The Electronic Frontier Foundation, whose freedom of information requests forced the release of the court documents, interprets the NSA actions as scouring the database to discover reasonable articulable suspicion about certain phone numbers.
"The NSA decided, independently, that it could run searches on the database to develop the basis for the reasonable articulable suspicion. Hence, the NSA was conducting suspicionless searches for information to obtain the court-required basis to search for that information," the EFF's Kurt Opsahl blogs.
Walton again jumped all over the NSA for distributing query results to 136 NSA analysts who weren't properly trained, according to a Sept. 25, 2009 order. That incident was reported Sept. 21, 2009 and a similar incident was reported two days later by the same Department of Justice attorney.
"The Court is deeply troubled by the incidents described above, which have occurred only a few weeks following the completion of an "end to end review" by the government of NSA's procedures and processes for handling the [business record] metadata, and its submission of a report intended to assure the Court that NSA had addressed and corrected the issues giving rise to the history of serious and widespread compliance problems in this matter and had taken the necessary steps to ensure compliance with the Court's orders going forward," Walton wrote.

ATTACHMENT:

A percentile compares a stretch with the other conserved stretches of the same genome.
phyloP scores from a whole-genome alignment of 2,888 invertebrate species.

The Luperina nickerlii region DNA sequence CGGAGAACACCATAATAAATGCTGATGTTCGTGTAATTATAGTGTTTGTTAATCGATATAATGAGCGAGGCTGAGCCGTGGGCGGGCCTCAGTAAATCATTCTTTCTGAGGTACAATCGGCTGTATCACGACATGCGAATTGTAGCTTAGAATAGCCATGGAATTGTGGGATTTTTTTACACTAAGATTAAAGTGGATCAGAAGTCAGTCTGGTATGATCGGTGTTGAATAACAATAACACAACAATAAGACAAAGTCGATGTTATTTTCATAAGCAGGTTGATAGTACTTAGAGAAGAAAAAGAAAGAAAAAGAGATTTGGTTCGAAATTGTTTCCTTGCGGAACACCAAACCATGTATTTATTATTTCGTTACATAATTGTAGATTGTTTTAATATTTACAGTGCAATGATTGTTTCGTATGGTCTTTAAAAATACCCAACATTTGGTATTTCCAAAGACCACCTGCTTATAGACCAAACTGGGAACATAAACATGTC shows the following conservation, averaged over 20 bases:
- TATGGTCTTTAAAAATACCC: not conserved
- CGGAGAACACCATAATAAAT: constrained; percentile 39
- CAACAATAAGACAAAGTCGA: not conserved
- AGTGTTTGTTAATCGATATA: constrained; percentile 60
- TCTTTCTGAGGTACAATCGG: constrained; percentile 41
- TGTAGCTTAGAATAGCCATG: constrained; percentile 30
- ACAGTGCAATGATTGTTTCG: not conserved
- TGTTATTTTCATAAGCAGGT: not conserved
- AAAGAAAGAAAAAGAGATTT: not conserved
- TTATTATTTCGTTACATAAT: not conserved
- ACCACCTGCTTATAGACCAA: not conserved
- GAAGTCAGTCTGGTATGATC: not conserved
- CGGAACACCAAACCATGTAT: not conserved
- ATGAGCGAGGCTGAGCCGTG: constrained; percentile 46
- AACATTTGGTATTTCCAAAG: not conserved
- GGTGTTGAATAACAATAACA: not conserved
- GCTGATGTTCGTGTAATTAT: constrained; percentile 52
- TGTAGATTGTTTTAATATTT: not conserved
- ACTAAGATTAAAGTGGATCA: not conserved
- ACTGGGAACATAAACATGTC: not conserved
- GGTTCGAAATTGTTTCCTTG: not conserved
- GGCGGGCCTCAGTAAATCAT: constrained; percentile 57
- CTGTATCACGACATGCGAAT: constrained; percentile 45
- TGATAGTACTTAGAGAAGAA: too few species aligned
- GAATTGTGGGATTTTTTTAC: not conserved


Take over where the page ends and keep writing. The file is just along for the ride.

Here is Alexander's spin on the end-to-end review as presented at Black Hat: "In 2009 in our discussions with the president when he first came onboard we talked to him about these programs and the issue was how do we know the compliance is there and what more could we do. We stood up working with the committees in Congress a directorate of compliance. This directorate of compliance is headed by legal professionals and information specialists that can look at everything that we do in these programs and ensure they comport with the court orders. But we also have oversight from the director of national intelligence, general counsel and IG from the defense department, from the Department of Justice, from the White House, from Congress - the intel committees - and from the courts. ... Our people have to take courses and pass exams to use this data."
What Alexander said at Black Hat doesn't accurately represent what happened in 2009. It may be a faithful portrayal of how the system works today, but there's no way to tell. "[D]eclassifying 2009 data is helpful, but casts no real light on current activities of the NSA and related agencies," says Dave Jevans, CTO and founder of Marble Security, an enterprise mobile security provider. "This is still a mystery, and is likely to remain so for quite some time."
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